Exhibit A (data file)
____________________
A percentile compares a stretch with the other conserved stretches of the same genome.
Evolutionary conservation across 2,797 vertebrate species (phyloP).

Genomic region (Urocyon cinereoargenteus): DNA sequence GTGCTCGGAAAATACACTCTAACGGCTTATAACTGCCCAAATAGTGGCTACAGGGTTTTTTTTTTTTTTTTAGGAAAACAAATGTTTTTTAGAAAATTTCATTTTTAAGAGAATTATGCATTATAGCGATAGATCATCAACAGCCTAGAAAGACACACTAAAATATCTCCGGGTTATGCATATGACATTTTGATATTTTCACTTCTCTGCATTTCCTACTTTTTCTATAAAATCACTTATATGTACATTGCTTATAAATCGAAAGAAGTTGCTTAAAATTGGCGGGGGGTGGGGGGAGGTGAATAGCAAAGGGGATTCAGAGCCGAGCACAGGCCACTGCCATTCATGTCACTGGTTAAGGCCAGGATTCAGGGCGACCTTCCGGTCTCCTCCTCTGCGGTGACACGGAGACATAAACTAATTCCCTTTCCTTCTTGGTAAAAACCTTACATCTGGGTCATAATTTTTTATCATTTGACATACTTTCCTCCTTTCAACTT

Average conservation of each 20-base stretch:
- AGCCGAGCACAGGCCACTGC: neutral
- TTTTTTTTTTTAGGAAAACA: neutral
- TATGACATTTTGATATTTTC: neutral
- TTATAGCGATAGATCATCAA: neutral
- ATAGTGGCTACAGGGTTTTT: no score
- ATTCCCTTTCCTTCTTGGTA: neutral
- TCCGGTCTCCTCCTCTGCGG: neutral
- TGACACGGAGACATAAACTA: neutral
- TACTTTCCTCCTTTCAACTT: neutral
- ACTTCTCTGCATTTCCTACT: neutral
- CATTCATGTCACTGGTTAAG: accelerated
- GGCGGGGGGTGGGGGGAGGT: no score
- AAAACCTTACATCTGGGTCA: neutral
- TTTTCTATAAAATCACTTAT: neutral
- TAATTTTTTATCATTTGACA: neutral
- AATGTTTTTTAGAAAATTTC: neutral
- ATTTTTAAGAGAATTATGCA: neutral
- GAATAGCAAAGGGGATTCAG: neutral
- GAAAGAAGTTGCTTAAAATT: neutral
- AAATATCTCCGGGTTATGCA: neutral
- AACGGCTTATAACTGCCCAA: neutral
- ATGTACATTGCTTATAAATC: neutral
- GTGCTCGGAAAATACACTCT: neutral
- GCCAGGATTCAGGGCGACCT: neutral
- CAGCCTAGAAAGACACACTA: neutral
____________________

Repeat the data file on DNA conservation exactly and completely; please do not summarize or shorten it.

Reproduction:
A percentile compares a stretch with the other conserved stretches of the same genome.
Evolutionary conservation across 2,797 vertebrate species (phyloP).

Genomic region (Urocyon cinereoargenteus): DNA sequence GTGCTCGGAAAATACACTCTAACGGCTTATAACTGCCCAAATAGTGGCTACAGGGTTTTTTTTTTTTTTTTAGGAAAACAAATGTTTTTTAGAAAATTTCATTTTTAAGAGAATTATGCATTATAGCGATAGATCATCAACAGCCTAGAAAGACACACTAAAATATCTCCGGGTTATGCATATGACATTTTGATATTTTCACTTCTCTGCATTTCCTACTTTTTCTATAAAATCACTTATATGTACATTGCTTATAAATCGAAAGAAGTTGCTTAAAATTGGCGGGGGGTGGGGGGAGGTGAATAGCAAAGGGGATTCAGAGCCGAGCACAGGCCACTGCCATTCATGTCACTGGTTAAGGCCAGGATTCAGGGCGACCTTCCGGTCTCCTCCTCTGCGGTGACACGGAGACATAAACTAATTCCCTTTCCTTCTTGGTAAAAACCTTACATCTGGGTCATAATTTTTTATCATTTGACATACTTTCCTCCTTTCAACTT

Average conservation of each 20-base stretch:
- AGCCGAGCACAGGCCACTGC: neutral
- TTTTTTTTTTTAGGAAAACA: neutral
- TATGACATTTTGATATTTTC: neutral
- TTATAGCGATAGATCATCAA: neutral
- ATAGTGGCTACAGGGTTTTT: no score
- ATTCCCTTTCCTTCTTGGTA: neutral
- TCCGGTCTCCTCCTCTGCGG: neutral
- TGACACGGAGACATAAACTA: neutral
- TACTTTCCTCCTTTCAACTT: neutral
- ACTTCTCTGCATTTCCTACT: neutral
- CATTCATGTCACTGGTTAAG: accelerated
- GGCGGGGGGTGGGGGGAGGT: no score
- AAAACCTTACATCTGGGTCA: neutral
- TTTTCTATAAAATCACTTAT: neutral
- TAATTTTTTATCATTTGACA: neutral
- AATGTTTTTTAGAAAATTTC: neutral
- ATTTTTAAGAGAATTATGCA: neutral
- GAATAGCAAAGGGGATTCAG: neutral
- GAAAGAAGTTGCTTAAAATT: neutral
- AAATATCTCCGGGTTATGCA: neutral
- AACGGCTTATAACTGCCCAA: neutral
- ATGTACATTGCTTATAAATC: neutral
- GTGCTCGGAAAATACACTCT: neutral
- GCCAGGATTCAGGGCGACCT: neutral
- CAGCCTAGAAAGACACACTA: neutral